A spate of Sunshine Coast rental scams that have
emerged this past week highlight the ever-constant threat of cybercrime.
Code Property Group has reported a string of cases
where hackers pose as real estate agents to collect bond payments from tenants
in an emotionally fragile state as they hunt a property within Queensland's incredibly tight rental market.
The scheme sees hackers pretend to be local real
estate agents, weaving an intricate web of lies to gain trust and ultimately
financial remuneration by deceiving potential tenants to part way with bond
money for a property they will never reside in.
They are initiated by tenants being contacted via email
asking if they are in a property that the scammer is "renting out”. From the
initial contact, and dependent on the tenant’s reply, the hacker will
investigate the areas the victim is interested in moving to, before utilising a
simple Google search to bring up properties and the respective agents in these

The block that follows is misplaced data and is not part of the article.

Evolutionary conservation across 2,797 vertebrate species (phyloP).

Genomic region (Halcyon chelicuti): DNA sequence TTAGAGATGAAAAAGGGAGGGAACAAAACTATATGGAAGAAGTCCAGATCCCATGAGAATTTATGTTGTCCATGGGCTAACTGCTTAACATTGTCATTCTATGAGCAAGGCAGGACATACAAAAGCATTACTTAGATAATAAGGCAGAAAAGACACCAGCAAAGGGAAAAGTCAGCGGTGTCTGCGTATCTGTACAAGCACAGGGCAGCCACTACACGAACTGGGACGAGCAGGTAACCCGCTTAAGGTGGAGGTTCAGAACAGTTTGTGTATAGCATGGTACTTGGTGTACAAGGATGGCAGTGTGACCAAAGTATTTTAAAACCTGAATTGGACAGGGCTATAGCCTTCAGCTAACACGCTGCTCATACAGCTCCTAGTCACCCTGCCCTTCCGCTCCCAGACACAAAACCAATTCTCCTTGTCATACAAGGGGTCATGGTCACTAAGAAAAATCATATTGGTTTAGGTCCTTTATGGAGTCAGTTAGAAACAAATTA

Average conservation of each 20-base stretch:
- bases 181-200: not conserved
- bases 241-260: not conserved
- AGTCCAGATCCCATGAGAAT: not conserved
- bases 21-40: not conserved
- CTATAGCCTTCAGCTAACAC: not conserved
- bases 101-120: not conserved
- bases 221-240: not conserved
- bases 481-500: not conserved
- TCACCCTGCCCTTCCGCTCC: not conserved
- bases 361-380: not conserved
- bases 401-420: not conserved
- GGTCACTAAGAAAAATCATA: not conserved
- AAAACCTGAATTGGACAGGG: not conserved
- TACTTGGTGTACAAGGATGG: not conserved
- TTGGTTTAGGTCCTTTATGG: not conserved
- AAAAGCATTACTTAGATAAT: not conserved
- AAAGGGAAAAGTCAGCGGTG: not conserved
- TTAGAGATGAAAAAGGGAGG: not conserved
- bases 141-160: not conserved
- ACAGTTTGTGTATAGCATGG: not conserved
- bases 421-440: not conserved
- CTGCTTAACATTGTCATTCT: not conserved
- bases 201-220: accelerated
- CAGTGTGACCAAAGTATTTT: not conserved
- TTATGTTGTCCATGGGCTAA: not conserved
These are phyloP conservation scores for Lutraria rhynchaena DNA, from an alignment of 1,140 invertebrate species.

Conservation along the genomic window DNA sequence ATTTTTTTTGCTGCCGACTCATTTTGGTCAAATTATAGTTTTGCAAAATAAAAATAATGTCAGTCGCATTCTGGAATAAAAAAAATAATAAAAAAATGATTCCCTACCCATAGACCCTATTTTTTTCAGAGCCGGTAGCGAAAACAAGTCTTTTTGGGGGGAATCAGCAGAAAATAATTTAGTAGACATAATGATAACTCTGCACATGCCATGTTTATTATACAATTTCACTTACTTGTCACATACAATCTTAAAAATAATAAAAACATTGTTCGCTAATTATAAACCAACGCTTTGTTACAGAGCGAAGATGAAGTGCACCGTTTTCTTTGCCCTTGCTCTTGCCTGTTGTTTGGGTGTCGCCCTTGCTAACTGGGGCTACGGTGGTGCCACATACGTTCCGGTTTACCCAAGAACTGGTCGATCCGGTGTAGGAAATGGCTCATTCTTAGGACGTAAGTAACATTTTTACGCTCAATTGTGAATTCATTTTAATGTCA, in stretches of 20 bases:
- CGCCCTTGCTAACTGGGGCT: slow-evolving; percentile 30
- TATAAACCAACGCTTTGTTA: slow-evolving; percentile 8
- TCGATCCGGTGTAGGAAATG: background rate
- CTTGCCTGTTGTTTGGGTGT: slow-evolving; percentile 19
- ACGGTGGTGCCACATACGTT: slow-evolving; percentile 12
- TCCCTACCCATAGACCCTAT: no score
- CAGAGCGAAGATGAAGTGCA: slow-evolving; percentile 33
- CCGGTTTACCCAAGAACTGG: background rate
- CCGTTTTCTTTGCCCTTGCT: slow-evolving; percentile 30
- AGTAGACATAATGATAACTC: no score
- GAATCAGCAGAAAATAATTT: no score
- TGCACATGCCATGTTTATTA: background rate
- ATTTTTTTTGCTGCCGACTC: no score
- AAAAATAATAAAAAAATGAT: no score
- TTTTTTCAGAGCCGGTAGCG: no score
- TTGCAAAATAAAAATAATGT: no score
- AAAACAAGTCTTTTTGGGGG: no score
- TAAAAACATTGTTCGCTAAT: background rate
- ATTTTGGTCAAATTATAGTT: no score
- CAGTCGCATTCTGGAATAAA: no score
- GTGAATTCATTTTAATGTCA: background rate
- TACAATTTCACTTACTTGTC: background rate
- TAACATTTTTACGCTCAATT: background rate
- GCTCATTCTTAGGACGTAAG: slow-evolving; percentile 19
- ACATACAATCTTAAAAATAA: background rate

desired areas, which becomes the foundation of the scam.
As part of the scam, the tenant receives
communication from a "trusted” real estate agent who even sends through fake
rental contracts — with the company logo — which boosts the credibility of the
As part of developing defences against such scams,
Code Property Group has provided its top tips for cyber safety and rental property
applications, which are:
- Always check that communication coming from an
agent’s email address correctly matches their name and website listing.
- Never transfer money into an unfamiliar bank
account — real estate agencies often have a trust account that includes
the agency name, not an individual person’s account.
- Agents often call successful applicants to
congratulate them and clarify details; wait for this verbal agreement for
a tenancy agreement.
- Contact agents directly if you are interested
in a property. Most agents have their phone numbers and email displayed
next to their listed property.
Scams cost Australians over $300 million in 2021, which looks likely to increase with the
first quarter of 2022 resulting in Australians losing $72 million to scams, a
$10 million rise from the same period last year.
Code Property Group concluded that it is paramount
that applicants hunting tenancies remain vigilant when disclosing their
personal information online, with victims encouraged to report their crime via
Also look at reports of scams in Western Australia,
you can read more here: Scammers
pirating legitimate rental home ads for fraudulent listings.
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Wednesday, 14 September 2022